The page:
Richland, state officials celebrate award of cash for former flower site
State Rep. Hal English of Hampton compared the roadside gathering of elected officials to a floral delivery.
“I like to think of us delivering flowers,” English, (R-30) told people who gathered Oct. 24 along Bakerstown Road to applaud the award of $500,000 in state gaming revenue for the purchase and cleanup of blighted land once owned by Pittsburgh Cut Flower Co.
“We're delivering a special something back to the community,” English said.
Flag men slowed passing motorists on the Red Belt as officials delivered short speeches across the road from the site of now-demolished Pittsburgh Cut Flower Co. greenhouses.
“This is a great day for Richland Township and Richland Township residents,” said Dean Bastianini, manager of Richland Township.
Other attendees included state House of Representatives Majority Leader Mike Turzai (R-28), state Sen. Randy Vulakovich (R-40), and Mary Ann Eisenreich, director of the Southwest Pennsylvania office of Gov. Tom Corbett.
The land trust plans to preserve the land for public recreation and limited economic development.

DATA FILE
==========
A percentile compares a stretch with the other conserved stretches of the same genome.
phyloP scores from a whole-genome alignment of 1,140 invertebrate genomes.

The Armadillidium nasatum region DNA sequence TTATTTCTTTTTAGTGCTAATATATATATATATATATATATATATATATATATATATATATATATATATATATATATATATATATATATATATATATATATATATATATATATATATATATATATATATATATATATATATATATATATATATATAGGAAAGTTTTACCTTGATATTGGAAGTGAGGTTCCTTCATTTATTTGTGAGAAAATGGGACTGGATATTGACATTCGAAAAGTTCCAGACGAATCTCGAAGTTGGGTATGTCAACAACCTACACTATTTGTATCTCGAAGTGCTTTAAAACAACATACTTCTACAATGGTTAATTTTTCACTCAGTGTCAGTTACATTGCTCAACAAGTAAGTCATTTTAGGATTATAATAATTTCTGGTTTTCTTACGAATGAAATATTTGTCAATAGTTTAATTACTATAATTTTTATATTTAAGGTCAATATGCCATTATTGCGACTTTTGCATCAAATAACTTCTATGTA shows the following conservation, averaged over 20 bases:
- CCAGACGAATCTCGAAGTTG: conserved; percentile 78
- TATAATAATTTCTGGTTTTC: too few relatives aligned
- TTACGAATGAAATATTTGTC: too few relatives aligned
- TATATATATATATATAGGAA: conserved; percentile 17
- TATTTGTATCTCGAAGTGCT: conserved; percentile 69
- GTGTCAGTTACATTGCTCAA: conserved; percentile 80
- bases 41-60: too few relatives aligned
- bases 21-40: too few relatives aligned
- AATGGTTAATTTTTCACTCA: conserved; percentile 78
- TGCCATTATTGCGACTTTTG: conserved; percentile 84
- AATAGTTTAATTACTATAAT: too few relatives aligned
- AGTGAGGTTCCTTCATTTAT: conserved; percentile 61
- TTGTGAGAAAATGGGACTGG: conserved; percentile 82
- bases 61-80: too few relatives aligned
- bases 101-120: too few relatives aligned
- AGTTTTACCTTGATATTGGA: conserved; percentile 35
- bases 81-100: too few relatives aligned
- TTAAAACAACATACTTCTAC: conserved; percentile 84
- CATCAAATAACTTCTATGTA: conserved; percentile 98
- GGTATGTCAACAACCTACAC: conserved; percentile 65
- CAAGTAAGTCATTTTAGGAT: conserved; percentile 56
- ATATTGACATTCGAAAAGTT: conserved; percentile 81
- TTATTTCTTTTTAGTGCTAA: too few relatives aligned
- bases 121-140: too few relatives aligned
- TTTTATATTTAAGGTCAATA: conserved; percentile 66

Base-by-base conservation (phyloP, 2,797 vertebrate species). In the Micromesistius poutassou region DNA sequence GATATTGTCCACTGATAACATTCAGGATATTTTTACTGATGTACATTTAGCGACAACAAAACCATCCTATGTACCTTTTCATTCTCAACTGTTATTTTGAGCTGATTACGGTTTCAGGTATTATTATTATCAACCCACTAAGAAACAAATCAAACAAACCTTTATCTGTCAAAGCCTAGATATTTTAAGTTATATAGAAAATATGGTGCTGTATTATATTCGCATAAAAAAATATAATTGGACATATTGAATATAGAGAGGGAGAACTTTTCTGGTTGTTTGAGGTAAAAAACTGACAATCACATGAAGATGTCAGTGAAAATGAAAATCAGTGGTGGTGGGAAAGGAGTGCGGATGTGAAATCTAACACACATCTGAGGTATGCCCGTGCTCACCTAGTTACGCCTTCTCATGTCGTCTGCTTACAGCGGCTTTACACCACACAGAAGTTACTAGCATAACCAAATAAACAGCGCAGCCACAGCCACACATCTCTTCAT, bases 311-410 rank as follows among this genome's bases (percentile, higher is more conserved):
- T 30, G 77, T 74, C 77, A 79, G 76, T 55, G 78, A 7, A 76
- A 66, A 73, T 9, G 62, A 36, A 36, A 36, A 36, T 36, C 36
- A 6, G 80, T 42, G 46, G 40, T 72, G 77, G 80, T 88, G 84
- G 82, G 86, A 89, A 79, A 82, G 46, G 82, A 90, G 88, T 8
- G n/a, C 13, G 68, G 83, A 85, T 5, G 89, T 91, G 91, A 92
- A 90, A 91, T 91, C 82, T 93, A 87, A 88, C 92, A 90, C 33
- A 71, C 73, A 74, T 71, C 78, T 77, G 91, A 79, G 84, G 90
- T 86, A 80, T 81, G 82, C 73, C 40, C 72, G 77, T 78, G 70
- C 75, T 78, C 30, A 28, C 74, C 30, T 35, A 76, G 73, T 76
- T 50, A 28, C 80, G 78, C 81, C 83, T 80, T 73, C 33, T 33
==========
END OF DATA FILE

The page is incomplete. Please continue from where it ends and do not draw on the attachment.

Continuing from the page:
The $500,000 in Rivers Casino revenue to Allegheny Land Trust, a nonprofit group, is among about $6.5 million in grants approved by the Commonwealth Financing Authority to fund 19 projects in Allegheny County through the Pennsylvania Gaming Economic Development and Tourism Fund.
Allegheny Land Trust plans to purchase the former Pittsburgh Cut Flower Co. tract for $1.4 million in grants and donations from Legacy Landings Inc., the current owner. The land trust expects to spend another $600,000 in grants and donations to pay for cleanup of the site.
“We're about 85 percent of the way there,” Land Trust Executive Director Chris Beichner said after he unveiled a roadside sign showing a thermometer to illustrate the nearly $1.8 million collected so far, including about $1 million in state funds.
Trust officials hope to collect about $140,000 for the land purchase from Richland area residents and businesses.
“We're still about $65,000 shy,” Beichner said.
About 300 Richland area individuals and business owners already donated about $75,000 to the campaign, he said.
“It's good to see the support from our legislators,” said Annette Robinson, president of the Orchard Park Neighborhood Association. “Now we just need our community to step up.”
Last year, Robinson organized Christmas season luminaria sales that raised about $9,000 for the purchase of the former Pittsburgh Cut Flower Co. property.
Allegheny Land Trust is developing 2-to-10-year master plans for the tract, based on suggestions made by about 500 people who attended brainstorming sessions in February and April at the Northern Tier Regional Library.
Deborah Deasy is a staff writer for Trib Total Media. She can be reached at 724-772-6369 or email@example.com.
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